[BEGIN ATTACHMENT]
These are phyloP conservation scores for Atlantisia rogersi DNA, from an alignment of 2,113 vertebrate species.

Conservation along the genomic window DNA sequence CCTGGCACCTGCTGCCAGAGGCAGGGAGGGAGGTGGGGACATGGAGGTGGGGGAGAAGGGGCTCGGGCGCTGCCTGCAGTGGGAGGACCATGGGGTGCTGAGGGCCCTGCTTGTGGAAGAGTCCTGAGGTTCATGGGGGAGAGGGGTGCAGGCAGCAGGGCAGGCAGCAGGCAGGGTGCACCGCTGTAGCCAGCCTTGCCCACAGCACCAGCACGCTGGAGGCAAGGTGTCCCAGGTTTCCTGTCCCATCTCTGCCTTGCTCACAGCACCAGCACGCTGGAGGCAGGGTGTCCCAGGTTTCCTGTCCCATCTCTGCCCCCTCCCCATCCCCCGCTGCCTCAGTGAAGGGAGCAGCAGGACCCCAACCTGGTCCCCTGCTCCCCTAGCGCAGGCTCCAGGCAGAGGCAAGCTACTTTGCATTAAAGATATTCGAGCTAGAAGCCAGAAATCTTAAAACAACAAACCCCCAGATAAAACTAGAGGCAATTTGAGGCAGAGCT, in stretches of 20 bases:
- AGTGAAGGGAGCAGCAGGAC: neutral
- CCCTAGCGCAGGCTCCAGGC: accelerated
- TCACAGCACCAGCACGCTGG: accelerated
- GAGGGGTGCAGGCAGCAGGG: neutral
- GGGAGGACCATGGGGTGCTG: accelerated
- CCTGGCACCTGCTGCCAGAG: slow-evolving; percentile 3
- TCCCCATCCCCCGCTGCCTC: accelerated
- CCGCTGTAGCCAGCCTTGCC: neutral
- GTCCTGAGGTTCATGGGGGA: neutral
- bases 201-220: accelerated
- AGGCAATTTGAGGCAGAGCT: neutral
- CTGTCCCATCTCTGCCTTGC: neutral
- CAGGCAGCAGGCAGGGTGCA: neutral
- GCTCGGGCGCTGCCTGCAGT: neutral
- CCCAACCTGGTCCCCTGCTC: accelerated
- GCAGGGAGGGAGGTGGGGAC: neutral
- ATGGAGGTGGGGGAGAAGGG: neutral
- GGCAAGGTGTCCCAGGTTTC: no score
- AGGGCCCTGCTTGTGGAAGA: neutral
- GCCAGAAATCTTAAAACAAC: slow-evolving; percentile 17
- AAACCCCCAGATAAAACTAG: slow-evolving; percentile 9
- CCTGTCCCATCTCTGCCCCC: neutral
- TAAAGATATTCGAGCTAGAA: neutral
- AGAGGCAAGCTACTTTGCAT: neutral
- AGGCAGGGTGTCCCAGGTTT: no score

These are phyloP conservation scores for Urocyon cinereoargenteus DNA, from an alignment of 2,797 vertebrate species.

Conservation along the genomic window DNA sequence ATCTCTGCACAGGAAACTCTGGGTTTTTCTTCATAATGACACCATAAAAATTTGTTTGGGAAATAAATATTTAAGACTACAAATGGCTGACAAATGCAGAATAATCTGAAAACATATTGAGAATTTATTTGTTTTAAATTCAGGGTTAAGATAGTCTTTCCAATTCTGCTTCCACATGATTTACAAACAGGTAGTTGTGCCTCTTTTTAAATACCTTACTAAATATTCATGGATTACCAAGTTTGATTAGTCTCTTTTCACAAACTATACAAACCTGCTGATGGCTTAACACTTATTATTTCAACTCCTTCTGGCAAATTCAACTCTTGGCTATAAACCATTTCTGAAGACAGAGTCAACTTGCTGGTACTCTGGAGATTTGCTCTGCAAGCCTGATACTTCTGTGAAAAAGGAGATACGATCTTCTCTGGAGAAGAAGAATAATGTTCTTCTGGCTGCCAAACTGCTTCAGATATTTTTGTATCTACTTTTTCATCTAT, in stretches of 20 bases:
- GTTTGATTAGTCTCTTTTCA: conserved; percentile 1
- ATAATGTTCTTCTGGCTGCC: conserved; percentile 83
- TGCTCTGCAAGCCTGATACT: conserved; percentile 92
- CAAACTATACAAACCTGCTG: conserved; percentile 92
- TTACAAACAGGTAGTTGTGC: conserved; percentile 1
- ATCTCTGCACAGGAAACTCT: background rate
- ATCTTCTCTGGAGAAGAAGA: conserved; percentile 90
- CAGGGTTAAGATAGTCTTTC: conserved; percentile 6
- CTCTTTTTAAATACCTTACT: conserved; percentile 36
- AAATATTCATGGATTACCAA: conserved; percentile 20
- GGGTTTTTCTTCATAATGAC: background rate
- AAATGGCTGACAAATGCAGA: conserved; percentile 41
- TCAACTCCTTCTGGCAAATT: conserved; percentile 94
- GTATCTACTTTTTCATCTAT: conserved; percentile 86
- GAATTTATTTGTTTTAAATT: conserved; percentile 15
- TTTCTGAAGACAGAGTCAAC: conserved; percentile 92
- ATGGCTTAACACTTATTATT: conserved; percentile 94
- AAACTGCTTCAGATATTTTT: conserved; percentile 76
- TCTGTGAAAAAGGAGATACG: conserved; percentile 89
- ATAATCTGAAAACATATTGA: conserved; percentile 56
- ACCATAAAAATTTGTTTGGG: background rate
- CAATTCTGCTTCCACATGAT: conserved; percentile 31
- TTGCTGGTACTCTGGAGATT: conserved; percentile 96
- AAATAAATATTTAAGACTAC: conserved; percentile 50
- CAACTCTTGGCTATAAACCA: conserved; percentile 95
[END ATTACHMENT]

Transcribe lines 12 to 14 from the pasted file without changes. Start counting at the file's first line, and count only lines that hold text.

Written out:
- bases 201-220: accelerated
- AGGCAATTTGAGGCAGAGCT: neutral
- CTGTCCCATCTCTGCCTTGC: neutral